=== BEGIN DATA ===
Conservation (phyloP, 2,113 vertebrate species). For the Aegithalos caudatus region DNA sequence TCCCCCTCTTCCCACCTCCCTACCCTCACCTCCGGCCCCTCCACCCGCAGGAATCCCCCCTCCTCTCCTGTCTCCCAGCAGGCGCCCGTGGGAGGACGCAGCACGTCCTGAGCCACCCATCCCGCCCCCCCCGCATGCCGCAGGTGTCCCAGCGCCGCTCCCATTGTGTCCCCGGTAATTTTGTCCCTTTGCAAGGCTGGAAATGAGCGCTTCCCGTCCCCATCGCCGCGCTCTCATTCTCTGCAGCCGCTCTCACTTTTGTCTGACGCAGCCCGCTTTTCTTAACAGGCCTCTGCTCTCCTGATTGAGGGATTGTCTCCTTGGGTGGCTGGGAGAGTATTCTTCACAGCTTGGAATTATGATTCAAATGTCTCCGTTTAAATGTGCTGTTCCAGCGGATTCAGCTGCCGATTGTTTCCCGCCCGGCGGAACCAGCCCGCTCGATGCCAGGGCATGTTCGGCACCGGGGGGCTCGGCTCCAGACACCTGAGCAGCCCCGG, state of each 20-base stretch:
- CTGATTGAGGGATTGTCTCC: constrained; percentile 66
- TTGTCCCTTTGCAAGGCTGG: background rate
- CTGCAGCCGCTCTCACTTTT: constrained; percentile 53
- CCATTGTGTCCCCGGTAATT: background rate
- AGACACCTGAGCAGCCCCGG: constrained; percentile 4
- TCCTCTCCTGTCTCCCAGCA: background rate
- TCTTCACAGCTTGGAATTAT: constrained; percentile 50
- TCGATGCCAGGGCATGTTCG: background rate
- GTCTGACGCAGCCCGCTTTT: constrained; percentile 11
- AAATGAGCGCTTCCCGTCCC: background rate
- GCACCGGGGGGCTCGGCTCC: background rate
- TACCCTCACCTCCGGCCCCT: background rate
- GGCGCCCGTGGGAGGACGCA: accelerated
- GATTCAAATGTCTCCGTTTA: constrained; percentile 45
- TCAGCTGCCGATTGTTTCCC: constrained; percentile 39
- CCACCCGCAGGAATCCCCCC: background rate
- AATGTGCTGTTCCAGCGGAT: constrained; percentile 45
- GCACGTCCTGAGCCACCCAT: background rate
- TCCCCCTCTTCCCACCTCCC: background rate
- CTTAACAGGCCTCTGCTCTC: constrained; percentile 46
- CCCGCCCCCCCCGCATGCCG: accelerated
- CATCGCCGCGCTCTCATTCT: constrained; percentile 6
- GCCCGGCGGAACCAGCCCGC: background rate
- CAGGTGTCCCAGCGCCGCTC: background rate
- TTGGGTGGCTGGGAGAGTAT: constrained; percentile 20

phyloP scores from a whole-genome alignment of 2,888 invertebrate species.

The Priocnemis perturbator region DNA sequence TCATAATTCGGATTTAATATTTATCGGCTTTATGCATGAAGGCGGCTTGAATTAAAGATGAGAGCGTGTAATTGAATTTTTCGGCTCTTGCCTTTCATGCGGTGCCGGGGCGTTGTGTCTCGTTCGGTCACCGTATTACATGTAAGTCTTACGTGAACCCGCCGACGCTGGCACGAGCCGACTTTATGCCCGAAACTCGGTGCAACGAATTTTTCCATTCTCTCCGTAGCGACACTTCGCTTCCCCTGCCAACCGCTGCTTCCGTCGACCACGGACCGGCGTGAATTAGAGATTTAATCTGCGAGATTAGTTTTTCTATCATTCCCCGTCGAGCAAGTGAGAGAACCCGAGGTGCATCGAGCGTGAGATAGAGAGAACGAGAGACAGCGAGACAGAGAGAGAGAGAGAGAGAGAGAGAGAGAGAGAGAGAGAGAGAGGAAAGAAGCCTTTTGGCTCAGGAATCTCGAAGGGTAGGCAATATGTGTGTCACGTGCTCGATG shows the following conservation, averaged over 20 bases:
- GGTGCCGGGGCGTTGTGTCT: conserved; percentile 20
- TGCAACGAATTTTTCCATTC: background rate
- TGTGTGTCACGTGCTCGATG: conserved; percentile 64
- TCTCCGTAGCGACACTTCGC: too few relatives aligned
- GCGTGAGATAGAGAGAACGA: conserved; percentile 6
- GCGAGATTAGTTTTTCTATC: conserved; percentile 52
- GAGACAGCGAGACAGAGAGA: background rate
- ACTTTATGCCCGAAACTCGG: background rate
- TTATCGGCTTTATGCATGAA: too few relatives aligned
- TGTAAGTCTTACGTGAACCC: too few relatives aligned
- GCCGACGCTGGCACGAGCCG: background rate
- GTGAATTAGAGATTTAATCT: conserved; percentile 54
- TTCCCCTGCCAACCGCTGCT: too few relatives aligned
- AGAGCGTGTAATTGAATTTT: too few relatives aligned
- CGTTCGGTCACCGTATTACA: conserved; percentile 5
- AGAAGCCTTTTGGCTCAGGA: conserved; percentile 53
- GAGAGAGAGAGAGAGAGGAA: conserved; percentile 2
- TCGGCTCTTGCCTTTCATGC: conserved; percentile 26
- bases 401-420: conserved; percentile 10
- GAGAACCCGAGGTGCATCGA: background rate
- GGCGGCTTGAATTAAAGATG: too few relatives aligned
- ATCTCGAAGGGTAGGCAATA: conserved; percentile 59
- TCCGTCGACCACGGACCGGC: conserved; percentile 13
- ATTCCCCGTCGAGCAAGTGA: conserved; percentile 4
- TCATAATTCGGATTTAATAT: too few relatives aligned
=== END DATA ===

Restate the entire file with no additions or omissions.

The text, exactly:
Conservation (phyloP, 2,113 vertebrate species). For the Aegithalos caudatus region DNA sequence TCCCCCTCTTCCCACCTCCCTACCCTCACCTCCGGCCCCTCCACCCGCAGGAATCCCCCCTCCTCTCCTGTCTCCCAGCAGGCGCCCGTGGGAGGACGCAGCACGTCCTGAGCCACCCATCCCGCCCCCCCCGCATGCCGCAGGTGTCCCAGCGCCGCTCCCATTGTGTCCCCGGTAATTTTGTCCCTTTGCAAGGCTGGAAATGAGCGCTTCCCGTCCCCATCGCCGCGCTCTCATTCTCTGCAGCCGCTCTCACTTTTGTCTGACGCAGCCCGCTTTTCTTAACAGGCCTCTGCTCTCCTGATTGAGGGATTGTCTCCTTGGGTGGCTGGGAGAGTATTCTTCACAGCTTGGAATTATGATTCAAATGTCTCCGTTTAAATGTGCTGTTCCAGCGGATTCAGCTGCCGATTGTTTCCCGCCCGGCGGAACCAGCCCGCTCGATGCCAGGGCATGTTCGGCACCGGGGGGCTCGGCTCCAGACACCTGAGCAGCCCCGG, state of each 20-base stretch:
- CTGATTGAGGGATTGTCTCC: constrained; percentile 66
- TTGTCCCTTTGCAAGGCTGG: background rate
- CTGCAGCCGCTCTCACTTTT: constrained; percentile 53
- CCATTGTGTCCCCGGTAATT: background rate
- AGACACCTGAGCAGCCCCGG: constrained; percentile 4
- TCCTCTCCTGTCTCCCAGCA: background rate
- TCTTCACAGCTTGGAATTAT: constrained; percentile 50
- TCGATGCCAGGGCATGTTCG: background rate
- GTCTGACGCAGCCCGCTTTT: constrained; percentile 11
- AAATGAGCGCTTCCCGTCCC: background rate
- GCACCGGGGGGCTCGGCTCC: background rate
- TACCCTCACCTCCGGCCCCT: background rate
- GGCGCCCGTGGGAGGACGCA: accelerated
- GATTCAAATGTCTCCGTTTA: constrained; percentile 45
- TCAGCTGCCGATTGTTTCCC: constrained; percentile 39
- CCACCCGCAGGAATCCCCCC: background rate
- AATGTGCTGTTCCAGCGGAT: constrained; percentile 45
- GCACGTCCTGAGCCACCCAT: background rate
- TCCCCCTCTTCCCACCTCCC: background rate
- CTTAACAGGCCTCTGCTCTC: constrained; percentile 46
- CCCGCCCCCCCCGCATGCCG: accelerated
- CATCGCCGCGCTCTCATTCT: constrained; percentile 6
- GCCCGGCGGAACCAGCCCGC: background rate
- CAGGTGTCCCAGCGCCGCTC: background rate
- TTGGGTGGCTGGGAGAGTAT: constrained; percentile 20

phyloP scores from a whole-genome alignment of 2,888 invertebrate species.

The Priocnemis perturbator region DNA sequence TCATAATTCGGATTTAATATTTATCGGCTTTATGCATGAAGGCGGCTTGAATTAAAGATGAGAGCGTGTAATTGAATTTTTCGGCTCTTGCCTTTCATGCGGTGCCGGGGCGTTGTGTCTCGTTCGGTCACCGTATTACATGTAAGTCTTACGTGAACCCGCCGACGCTGGCACGAGCCGACTTTATGCCCGAAACTCGGTGCAACGAATTTTTCCATTCTCTCCGTAGCGACACTTCGCTTCCCCTGCCAACCGCTGCTTCCGTCGACCACGGACCGGCGTGAATTAGAGATTTAATCTGCGAGATTAGTTTTTCTATCATTCCCCGTCGAGCAAGTGAGAGAACCCGAGGTGCATCGAGCGTGAGATAGAGAGAACGAGAGACAGCGAGACAGAGAGAGAGAGAGAGAGAGAGAGAGAGAGAGAGAGAGAGAGAGGAAAGAAGCCTTTTGGCTCAGGAATCTCGAAGGGTAGGCAATATGTGTGTCACGTGCTCGATG shows the following conservation, averaged over 20 bases:
- GGTGCCGGGGCGTTGTGTCT: conserved; percentile 20
- TGCAACGAATTTTTCCATTC: background rate
- TGTGTGTCACGTGCTCGATG: conserved; percentile 64
- TCTCCGTAGCGACACTTCGC: too few relatives aligned
- GCGTGAGATAGAGAGAACGA: conserved; percentile 6
- GCGAGATTAGTTTTTCTATC: conserved; percentile 52
- GAGACAGCGAGACAGAGAGA: background rate
- ACTTTATGCCCGAAACTCGG: background rate
- TTATCGGCTTTATGCATGAA: too few relatives aligned
- TGTAAGTCTTACGTGAACCC: too few relatives aligned
- GCCGACGCTGGCACGAGCCG: background rate
- GTGAATTAGAGATTTAATCT: conserved; percentile 54
- TTCCCCTGCCAACCGCTGCT: too few relatives aligned
- AGAGCGTGTAATTGAATTTT: too few relatives aligned
- CGTTCGGTCACCGTATTACA: conserved; percentile 5
- AGAAGCCTTTTGGCTCAGGA: conserved; percentile 53
- GAGAGAGAGAGAGAGAGGAA: conserved; percentile 2
- TCGGCTCTTGCCTTTCATGC: conserved; percentile 26
- bases 401-420: conserved; percentile 10
- GAGAACCCGAGGTGCATCGA: background rate
- GGCGGCTTGAATTAAAGATG: too few relatives aligned
- ATCTCGAAGGGTAGGCAATA: conserved; percentile 59
- TCCGTCGACCACGGACCGGC: conserved; percentile 13
- ATTCCCCGTCGAGCAAGTGA: conserved; percentile 4
- TCATAATTCGGATTTAATAT: too few relatives aligned